For many years, our laboratory has been interested in the biobehavioral mechanisms of classical conditioning and, in particular, the mechanisms behind the conditioning, extinction, and inhibition of fear (e.g., Bouton, 1993, 2002, 2004). In fear conditioning, an organism learns to associate environmental stimuli with a frightening event, and those stimuli consequently evoke fear. Fear can be defined as a loosely coordinated set of physiological, behavioral, and cognitive responses that are designed to get the organism ready for a future aversive event.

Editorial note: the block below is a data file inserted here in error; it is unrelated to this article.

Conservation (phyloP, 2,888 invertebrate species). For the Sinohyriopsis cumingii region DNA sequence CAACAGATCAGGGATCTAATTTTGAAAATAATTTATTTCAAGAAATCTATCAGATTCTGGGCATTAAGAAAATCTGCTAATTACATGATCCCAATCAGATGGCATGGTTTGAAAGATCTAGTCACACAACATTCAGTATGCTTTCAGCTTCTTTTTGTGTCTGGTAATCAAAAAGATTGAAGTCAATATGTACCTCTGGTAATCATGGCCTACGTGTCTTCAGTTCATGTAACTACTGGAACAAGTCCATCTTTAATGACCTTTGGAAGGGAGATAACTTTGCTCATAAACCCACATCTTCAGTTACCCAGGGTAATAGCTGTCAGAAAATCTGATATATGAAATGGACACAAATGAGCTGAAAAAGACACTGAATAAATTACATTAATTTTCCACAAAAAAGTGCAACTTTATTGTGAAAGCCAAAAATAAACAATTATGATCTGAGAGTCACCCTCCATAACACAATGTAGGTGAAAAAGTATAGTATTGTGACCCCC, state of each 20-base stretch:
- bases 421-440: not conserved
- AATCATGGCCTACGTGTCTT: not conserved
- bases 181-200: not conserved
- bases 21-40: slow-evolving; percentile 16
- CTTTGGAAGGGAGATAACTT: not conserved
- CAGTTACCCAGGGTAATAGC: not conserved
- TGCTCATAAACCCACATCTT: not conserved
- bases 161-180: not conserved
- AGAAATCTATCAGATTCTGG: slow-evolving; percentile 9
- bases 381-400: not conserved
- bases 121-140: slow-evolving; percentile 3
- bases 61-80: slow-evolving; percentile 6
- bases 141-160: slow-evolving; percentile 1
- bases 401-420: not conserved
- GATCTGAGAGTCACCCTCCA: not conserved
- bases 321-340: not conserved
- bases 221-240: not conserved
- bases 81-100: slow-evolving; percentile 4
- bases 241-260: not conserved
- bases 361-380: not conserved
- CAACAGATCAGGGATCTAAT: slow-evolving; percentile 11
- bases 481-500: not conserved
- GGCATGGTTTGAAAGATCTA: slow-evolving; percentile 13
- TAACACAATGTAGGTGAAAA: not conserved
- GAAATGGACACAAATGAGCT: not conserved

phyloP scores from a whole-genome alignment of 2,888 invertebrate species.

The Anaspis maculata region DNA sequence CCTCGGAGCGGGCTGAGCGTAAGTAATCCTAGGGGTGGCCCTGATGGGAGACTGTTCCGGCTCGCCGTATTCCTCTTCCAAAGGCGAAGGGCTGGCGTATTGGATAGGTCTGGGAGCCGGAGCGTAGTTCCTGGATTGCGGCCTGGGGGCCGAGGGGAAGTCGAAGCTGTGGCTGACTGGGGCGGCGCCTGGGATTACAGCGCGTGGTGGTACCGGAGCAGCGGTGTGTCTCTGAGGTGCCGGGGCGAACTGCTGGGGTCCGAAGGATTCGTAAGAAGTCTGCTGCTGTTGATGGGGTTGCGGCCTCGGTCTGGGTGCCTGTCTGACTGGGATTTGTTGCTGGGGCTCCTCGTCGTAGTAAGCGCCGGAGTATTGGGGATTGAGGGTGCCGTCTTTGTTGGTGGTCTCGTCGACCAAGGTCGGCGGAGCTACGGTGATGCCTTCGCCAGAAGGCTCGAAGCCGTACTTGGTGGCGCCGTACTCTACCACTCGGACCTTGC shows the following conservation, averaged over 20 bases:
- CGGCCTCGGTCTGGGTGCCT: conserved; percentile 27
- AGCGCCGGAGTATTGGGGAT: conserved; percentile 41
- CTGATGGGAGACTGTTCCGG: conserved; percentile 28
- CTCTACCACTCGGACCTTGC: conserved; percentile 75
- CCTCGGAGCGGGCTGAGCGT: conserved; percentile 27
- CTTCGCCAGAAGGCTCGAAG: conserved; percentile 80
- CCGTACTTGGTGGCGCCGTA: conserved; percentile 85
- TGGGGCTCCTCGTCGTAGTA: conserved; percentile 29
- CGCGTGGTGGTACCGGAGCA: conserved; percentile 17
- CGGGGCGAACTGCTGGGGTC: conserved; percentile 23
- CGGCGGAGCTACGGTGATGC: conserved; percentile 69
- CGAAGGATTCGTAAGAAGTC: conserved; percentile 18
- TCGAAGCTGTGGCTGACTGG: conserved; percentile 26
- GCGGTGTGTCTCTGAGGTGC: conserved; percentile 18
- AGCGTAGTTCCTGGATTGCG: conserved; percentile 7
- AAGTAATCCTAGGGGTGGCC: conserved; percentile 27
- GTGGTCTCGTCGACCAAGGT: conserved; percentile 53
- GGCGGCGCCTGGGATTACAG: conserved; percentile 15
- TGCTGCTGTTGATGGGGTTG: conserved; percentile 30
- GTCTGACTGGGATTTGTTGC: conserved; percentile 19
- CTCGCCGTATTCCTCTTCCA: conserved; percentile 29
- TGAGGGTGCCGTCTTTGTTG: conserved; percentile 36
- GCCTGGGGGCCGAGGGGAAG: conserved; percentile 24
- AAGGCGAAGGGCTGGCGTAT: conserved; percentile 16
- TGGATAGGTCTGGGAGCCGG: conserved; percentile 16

Fear conditioning has long been thought to play a role in many anxiety disorders (e.g., Barlow, 2002; Bouton, Mineka, & Barlow, 2001; Mineka & Zinbarg, 1996). It is not difficult to see its relevance when humans are exposed to the type of very intense emotional trauma that can lead to posttraumatic stress disorder, or PTSD (e.g., Pitman, Shalev, & Orr, 2000). Thus, a combat veteran might associate the sound of a helicopter with a horrific battle experience, or a person involved in a collision with a train might associate the blast of the horn and the flash of the headlight with the trauma of the crash. When any of these cues is later encountered or imagined, it might therefore trigger a number of physiological and cognitive responses, the so-called “reexperiencing criteria” used in diagnosing PTSD (e.g., Pitman et al., 2000). And further, the facts that fear elicited this way can motivate avoidance behavior (e.g., Rescorla & Solomon, 1967) and engage analgesic responses (e.g., Bolles & Fanselow, 1980) presumably contribute to the diagnostic “avoidance/numbing” criteria.